After a two-year hiatus due to the pandemic, the Interfaith Coalition of Macon County gathered for the third time on Tuesday, Nov. 14, in the Robert C. Carpenter Community Building. The service addressed the theme of giving thanks for what unites us by sharing prayer, music, and readings from various faith communities. A small group from Mountain Voices and one from the First United Methodist Church choir sang for the service.
Joel Edelson of Mountain Synagogue pointed out, “What started as a shared community experience several years ago, sharing our various stories, ideas, and values on a Thanksgiving theme, has grown much more so given the recent developments and events taking place in the Middle East and around the world.”
Edelson expressed the goal of the Interfaith Coalition.
“Our goal as an Interfaith Coalition was to all come together and share prayers, stories, songs – but if we in the world are to figure out how to live together in harmony and peace, it comes down to education of all members of the community, young and old,” said Edelson. “I think education can be so powerful in overcoming misconceptions, and these are passed on by close friends and family, many times without consciously knowing we are doing this. Xenophobia (ZEE-no-foe-bee-uh) is defined as the dislike, hatred, or fear of outsiders. This can manifest as hostility toward immigrants, but it can also manifest as hatred toward members of another tribe, culture, or religion.”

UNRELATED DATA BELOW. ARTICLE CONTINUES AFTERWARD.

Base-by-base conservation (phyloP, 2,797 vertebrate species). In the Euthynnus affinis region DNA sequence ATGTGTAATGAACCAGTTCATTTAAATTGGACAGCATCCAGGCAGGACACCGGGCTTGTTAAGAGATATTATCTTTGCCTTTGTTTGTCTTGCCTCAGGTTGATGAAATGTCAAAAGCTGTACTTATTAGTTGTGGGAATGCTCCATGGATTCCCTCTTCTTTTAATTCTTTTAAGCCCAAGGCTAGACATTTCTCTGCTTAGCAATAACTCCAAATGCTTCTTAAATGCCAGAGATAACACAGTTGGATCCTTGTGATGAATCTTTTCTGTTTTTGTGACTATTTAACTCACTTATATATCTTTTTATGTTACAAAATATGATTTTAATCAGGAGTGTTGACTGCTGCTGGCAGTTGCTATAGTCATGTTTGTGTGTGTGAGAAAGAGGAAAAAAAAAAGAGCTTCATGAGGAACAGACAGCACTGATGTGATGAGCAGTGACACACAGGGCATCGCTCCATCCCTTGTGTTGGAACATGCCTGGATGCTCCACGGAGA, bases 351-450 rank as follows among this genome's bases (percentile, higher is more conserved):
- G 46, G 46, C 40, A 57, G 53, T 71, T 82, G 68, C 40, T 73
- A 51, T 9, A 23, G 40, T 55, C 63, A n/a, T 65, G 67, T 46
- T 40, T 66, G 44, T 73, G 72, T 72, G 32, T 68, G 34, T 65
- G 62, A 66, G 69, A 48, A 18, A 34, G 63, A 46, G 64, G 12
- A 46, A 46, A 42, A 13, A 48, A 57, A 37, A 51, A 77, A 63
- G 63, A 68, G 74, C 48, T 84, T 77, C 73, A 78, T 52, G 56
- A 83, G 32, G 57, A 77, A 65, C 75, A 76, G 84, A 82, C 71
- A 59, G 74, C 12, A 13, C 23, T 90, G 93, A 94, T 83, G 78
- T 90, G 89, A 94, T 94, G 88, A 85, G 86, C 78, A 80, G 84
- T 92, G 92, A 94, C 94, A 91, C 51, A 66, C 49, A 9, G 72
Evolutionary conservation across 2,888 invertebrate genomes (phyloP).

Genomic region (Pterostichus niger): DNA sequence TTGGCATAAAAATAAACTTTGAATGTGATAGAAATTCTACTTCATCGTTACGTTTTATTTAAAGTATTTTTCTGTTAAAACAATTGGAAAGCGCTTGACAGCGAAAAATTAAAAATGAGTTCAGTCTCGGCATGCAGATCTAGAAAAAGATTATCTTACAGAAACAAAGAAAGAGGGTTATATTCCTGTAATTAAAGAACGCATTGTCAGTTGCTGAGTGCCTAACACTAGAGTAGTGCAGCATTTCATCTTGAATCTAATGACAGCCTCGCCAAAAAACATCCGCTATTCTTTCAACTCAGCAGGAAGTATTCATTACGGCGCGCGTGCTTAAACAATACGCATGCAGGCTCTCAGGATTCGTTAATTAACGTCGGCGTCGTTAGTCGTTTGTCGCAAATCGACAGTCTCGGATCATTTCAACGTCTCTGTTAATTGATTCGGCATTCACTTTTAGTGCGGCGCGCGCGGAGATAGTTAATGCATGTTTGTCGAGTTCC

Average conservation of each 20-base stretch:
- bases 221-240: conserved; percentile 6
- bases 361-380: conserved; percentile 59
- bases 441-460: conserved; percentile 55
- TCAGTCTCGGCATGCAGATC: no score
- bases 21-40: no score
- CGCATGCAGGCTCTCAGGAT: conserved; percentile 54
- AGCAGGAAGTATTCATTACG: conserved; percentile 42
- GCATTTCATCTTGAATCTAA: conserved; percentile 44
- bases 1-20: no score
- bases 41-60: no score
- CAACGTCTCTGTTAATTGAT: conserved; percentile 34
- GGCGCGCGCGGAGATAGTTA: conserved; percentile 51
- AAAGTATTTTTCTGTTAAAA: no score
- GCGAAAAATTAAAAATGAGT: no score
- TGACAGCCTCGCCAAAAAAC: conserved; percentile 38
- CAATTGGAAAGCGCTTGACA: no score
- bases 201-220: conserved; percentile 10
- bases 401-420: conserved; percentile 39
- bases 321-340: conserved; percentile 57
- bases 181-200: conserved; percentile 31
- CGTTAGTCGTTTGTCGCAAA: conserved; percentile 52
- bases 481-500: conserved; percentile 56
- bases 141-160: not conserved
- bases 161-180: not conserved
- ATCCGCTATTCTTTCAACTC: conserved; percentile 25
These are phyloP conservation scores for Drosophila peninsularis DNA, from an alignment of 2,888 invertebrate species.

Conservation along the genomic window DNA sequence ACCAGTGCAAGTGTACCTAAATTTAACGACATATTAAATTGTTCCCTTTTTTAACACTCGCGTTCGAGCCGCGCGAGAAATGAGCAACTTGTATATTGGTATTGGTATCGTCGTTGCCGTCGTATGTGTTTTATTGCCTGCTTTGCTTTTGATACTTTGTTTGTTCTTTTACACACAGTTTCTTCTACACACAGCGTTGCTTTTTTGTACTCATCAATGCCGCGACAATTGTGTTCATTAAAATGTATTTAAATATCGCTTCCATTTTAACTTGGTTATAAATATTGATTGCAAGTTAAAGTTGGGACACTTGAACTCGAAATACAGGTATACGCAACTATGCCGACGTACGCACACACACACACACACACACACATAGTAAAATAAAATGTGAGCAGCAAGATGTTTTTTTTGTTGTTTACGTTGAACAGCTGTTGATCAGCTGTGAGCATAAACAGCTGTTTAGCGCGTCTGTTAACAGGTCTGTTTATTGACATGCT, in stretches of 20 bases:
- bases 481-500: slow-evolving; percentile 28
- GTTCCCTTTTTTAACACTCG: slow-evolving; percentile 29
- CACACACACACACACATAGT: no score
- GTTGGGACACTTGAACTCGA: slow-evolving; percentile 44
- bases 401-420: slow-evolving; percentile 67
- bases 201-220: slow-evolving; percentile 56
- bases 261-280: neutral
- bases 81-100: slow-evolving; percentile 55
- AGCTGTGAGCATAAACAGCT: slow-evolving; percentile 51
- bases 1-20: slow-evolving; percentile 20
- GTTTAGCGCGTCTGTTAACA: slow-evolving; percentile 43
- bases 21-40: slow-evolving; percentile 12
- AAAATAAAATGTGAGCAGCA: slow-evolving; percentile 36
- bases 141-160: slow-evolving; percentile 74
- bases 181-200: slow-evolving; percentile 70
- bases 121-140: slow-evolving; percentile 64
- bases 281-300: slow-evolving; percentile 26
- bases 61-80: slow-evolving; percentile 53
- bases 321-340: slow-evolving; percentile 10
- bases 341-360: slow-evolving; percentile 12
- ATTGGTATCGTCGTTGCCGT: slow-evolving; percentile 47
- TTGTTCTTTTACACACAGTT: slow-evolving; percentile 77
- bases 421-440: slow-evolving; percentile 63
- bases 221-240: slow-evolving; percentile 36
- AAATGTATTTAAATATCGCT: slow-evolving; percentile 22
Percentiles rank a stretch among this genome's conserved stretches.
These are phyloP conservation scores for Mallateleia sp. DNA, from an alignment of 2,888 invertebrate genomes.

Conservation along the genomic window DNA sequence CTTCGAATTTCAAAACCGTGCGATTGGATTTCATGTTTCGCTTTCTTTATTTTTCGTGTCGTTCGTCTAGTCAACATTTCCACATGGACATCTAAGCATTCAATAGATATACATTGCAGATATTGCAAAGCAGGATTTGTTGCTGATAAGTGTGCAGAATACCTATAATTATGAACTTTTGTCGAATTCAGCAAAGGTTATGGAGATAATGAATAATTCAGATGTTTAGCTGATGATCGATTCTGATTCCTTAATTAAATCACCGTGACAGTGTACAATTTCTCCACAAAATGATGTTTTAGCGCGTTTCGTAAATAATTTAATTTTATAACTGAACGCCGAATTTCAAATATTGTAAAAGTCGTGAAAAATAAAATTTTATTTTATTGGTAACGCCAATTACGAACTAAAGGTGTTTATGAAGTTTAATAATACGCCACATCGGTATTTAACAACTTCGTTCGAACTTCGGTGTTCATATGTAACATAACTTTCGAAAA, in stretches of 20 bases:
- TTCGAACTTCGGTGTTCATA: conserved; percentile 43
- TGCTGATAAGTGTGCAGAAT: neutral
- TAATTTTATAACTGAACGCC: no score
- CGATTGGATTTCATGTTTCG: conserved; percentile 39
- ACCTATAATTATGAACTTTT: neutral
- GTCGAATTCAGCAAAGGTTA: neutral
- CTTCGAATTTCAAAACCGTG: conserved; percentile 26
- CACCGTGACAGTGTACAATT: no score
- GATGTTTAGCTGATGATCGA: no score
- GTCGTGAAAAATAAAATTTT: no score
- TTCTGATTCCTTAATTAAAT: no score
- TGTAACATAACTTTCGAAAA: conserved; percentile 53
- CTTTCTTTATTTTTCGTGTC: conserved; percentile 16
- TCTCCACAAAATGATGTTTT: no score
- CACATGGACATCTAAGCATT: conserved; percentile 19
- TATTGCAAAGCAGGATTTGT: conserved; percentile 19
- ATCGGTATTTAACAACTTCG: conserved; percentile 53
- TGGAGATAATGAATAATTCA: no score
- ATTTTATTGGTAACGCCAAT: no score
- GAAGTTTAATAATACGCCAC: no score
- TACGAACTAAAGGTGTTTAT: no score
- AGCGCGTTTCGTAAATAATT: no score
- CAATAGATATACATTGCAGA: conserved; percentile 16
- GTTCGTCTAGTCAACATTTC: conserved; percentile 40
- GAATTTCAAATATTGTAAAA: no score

Beverly Barnett, a member of the Interfaith Coalition planning group, said, “I feel strongly that where we can forge bonds across different faiths, it is always a good thing. I support this service because we all have so much for which to be thankful. Being thankful, worshiping together, and supporting one another is very important.”
Submitted by Lee Berger, member All Saints Episcopal Church and Mountain Synagogue.